If you don’t like change, you’re going to like irrelevance even less.
General Eric Shinseki, retired Chief of Staff, U. S. Army

“Change” is the new black. Senator Obama has made change the cornerstone of his campaign, promising that he is running “to offer this country change that we can believe in.” Senator McCain of late is also promising change from the same old Washington politics. (Senator Obama, unsurprisingly, has taken some umbrage that Senator McCain, who is a member of the party that has (somewhat) been in control the past eight year, has appropriated the banner of change.)

Here’s my problem: It’s not the change that either candidate intends that matters. It’s the change that is going to befall this country in the next four years that matters. Look, the pace of change in our lives is unlike ever before: the ubiquitous threat of terrorism, more countries joining the nuclear club, information proliferation, emerging economic competition, outsourced jobs. The list goes on forever.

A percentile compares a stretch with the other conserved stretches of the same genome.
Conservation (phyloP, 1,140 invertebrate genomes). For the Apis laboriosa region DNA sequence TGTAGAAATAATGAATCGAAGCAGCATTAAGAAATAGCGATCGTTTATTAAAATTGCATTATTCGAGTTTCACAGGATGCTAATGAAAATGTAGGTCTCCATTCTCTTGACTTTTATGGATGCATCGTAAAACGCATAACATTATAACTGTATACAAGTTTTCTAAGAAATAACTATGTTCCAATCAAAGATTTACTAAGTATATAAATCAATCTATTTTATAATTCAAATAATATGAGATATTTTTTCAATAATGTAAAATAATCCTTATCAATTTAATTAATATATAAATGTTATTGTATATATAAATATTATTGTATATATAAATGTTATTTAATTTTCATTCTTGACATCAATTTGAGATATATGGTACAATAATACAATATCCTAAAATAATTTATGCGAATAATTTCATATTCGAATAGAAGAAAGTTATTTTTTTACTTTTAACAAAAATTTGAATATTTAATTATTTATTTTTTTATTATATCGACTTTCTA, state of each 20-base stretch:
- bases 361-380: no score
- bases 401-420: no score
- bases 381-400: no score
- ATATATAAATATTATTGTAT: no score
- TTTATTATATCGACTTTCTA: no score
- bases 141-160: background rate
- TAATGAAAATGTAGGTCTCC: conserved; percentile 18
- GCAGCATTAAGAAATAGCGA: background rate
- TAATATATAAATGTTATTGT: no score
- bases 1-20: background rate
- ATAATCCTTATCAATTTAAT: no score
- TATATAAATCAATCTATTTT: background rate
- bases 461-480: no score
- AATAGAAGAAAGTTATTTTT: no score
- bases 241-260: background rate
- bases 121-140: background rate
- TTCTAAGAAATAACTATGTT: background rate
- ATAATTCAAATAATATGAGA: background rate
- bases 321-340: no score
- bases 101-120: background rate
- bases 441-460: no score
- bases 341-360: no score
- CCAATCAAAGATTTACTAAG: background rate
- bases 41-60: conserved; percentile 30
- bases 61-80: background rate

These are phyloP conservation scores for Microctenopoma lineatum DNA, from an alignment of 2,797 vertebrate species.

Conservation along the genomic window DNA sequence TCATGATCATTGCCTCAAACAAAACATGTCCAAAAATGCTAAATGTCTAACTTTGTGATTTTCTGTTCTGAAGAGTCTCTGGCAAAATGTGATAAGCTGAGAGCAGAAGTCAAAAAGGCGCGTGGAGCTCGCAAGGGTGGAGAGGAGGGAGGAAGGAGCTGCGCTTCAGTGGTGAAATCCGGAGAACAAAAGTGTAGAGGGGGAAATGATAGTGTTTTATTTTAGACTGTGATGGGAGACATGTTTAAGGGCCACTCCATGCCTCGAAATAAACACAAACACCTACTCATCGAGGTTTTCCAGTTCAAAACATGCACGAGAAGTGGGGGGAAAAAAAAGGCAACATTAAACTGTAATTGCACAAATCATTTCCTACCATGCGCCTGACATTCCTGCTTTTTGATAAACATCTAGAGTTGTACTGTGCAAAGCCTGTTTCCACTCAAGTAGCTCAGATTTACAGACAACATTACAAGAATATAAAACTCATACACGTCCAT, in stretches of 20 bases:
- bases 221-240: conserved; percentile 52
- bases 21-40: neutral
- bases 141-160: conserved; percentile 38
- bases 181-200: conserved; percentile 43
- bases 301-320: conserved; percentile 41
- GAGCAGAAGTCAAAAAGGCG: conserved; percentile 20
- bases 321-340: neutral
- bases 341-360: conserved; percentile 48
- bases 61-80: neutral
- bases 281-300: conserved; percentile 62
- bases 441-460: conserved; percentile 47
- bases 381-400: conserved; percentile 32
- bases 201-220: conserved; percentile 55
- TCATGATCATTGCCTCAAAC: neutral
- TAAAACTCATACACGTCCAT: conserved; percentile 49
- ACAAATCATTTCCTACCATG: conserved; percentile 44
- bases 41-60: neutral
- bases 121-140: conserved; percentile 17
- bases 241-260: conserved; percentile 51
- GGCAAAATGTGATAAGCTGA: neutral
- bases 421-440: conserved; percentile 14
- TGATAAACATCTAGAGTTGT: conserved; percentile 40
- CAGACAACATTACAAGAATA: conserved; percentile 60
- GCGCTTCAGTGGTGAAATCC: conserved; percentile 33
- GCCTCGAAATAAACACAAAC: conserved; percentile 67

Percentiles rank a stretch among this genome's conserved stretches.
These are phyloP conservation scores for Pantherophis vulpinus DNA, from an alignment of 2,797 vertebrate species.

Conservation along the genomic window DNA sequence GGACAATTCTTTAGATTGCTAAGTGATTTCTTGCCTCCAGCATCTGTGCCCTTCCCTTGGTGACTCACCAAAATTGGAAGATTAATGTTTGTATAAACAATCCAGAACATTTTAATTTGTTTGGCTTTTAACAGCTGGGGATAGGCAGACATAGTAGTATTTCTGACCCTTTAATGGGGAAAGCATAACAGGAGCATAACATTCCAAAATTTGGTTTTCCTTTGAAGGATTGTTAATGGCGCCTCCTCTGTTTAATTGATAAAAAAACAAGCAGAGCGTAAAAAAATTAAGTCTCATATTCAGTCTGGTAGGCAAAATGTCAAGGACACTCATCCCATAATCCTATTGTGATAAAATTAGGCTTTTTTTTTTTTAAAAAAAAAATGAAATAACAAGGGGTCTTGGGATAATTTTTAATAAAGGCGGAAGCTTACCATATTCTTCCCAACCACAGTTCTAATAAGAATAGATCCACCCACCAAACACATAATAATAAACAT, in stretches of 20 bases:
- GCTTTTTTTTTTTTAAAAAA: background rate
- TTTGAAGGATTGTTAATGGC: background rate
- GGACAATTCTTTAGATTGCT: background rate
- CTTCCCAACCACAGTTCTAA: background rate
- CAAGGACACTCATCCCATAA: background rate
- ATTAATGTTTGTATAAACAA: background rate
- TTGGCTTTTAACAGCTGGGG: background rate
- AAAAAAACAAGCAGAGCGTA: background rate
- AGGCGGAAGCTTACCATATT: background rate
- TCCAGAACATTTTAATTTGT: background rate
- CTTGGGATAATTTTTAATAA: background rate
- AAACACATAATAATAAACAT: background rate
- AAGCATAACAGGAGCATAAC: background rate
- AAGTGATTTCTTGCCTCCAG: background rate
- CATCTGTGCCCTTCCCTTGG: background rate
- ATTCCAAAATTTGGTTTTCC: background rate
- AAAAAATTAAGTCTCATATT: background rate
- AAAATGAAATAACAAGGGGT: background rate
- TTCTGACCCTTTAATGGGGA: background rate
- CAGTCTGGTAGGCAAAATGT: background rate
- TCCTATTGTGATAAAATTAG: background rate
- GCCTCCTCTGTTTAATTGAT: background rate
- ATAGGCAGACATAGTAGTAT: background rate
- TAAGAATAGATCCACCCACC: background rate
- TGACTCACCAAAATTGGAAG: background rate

Our lives changed irreversibly on September 11, but they also changed the day that DOS 1.0 came out, and Windows, and the Mac, and when China decided to be a capitalist power outside of its own borders. We deal with change constantly. Indeed, next year at this time, it is likely that the biggest problem we face is not one that we think is the biggest today: Iran, price of oil, climate change, it could be any, or none, of these.

So, don’t tell me about the change that YOU want to bring. I’ve got enough change coming without your help, thank you very much. Instead, tell me your process for identifying the important changes coming, what those changes might be, and how you might go about leading our collective response. Oh, and give me some specifics on how you can deal with that change without trampling on either my wallet or my rights.

Change that.

Filed under: Mark S.Politics

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